This meant, for examples, an inequitable distribution of equalization payments, the retrenchment of the Ontario Drug and Disability benefit and additional social services, offloading increased responsibilities and funding for local airports, water and sewage, public transport and policing, and inadequate support for welfare services delivered by municipalities. The result is that cities have faced intense funding problems in general, and in particular addressing expenditures for welfare, transportation, schools and emergency services. In other words, the main areas of local government spending that involve services provided by city workers have lacked adequate fiscal funding capacities. With this ongoing fiscal insecurity – which minor campaigns by city mayors has led only to minor measures to redress – the City of Toronto marched toward neoliberalism.

When the former six municipalities around Toronto were integrated into the ‘Megacity’ in January 1998, Toronto residents were warned of the serious potential for increasing fiscal problems, as the amalgamation was completed and provincial support fell away.

In 2002, conservative Mayor Mel Lastman attempted to deal with the Toronto fiscal challenge by following the ‘slash and burn’ neoliberalism of the provincial Conservative governments of Mike Harris. This included a plan to massively contract-out and move toward a casualized, seasonal and temporary employment relationship. This led to a strike with city workers. Little more than two-weeks into the strike, with over a million visitors expected for World Youth Day and the Pope, Conservative Premier Ernie Eves legislated CUPE back-to-work. The provincial conciliator assigned to the labour dispute ruled in a way that limited rollbacks of job security and workplace provisions.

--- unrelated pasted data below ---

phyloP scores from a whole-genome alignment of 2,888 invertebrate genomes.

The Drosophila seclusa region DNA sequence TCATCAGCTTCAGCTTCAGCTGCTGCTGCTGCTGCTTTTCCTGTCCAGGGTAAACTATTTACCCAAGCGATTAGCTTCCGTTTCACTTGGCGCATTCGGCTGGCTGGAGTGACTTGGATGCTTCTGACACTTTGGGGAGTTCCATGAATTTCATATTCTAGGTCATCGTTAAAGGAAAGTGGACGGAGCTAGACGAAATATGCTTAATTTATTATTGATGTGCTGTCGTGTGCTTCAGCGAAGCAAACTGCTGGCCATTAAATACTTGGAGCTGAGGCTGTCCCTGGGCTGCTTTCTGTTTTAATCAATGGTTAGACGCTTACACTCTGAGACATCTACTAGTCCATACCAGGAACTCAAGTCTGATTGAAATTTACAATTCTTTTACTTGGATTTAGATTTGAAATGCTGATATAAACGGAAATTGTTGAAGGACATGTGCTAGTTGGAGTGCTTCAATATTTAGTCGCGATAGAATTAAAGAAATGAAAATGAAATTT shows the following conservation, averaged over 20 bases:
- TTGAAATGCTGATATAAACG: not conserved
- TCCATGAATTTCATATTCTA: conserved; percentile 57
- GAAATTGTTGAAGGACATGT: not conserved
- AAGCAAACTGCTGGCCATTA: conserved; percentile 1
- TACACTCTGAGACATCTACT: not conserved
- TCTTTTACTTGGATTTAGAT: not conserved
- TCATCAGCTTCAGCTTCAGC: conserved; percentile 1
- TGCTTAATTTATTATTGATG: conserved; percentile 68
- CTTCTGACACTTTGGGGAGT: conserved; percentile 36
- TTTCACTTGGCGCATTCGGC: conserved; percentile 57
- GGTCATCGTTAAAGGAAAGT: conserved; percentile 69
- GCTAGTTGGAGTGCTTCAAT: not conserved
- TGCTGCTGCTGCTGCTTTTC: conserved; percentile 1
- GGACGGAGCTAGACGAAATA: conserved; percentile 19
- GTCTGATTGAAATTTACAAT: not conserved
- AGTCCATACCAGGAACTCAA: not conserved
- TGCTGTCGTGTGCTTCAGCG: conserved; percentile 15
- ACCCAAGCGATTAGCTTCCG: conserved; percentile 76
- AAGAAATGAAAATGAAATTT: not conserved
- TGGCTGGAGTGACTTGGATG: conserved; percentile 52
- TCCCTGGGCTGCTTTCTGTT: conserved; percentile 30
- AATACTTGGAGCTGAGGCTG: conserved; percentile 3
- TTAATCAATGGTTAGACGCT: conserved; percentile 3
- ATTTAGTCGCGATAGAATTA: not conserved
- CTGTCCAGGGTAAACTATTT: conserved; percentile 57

Some seven-years later and an economic recession as a functional rationale, a progressive City Council is looking to intensify its attack on labour in order to meet its fiscal challenges – challenges generated by capitalism in economic crisis and the policies of neoliberalism and not city workers. Moreover, because of the inadequate funding of the public sector under neoliberalism, Toronto continues to stare at an estimated infrastructural cost well into the billions with major roads, highways and bridges, water and plumbing, electricity generation and distribution, leisure and recreational facilities, waste management and recycling, all requiring major renovations. As well, Toronto continues to struggle with a decaying transit system, public housing, long-term care, environmental, police, ambulance and fire facilities, as well as community-needs and cultural resources. The chronic underfunding of public assets is part and parcel of the neoliberal city. Concessions from city workers delivering these key services, privatization, public-private-partnerships, increasing commercial tax breaks, rebranding Toronto, policies for a ‘creative city’: none of these will resolve the fiscal problems of the City of Toronto and the general crisis of urban neoliberalism in Canada.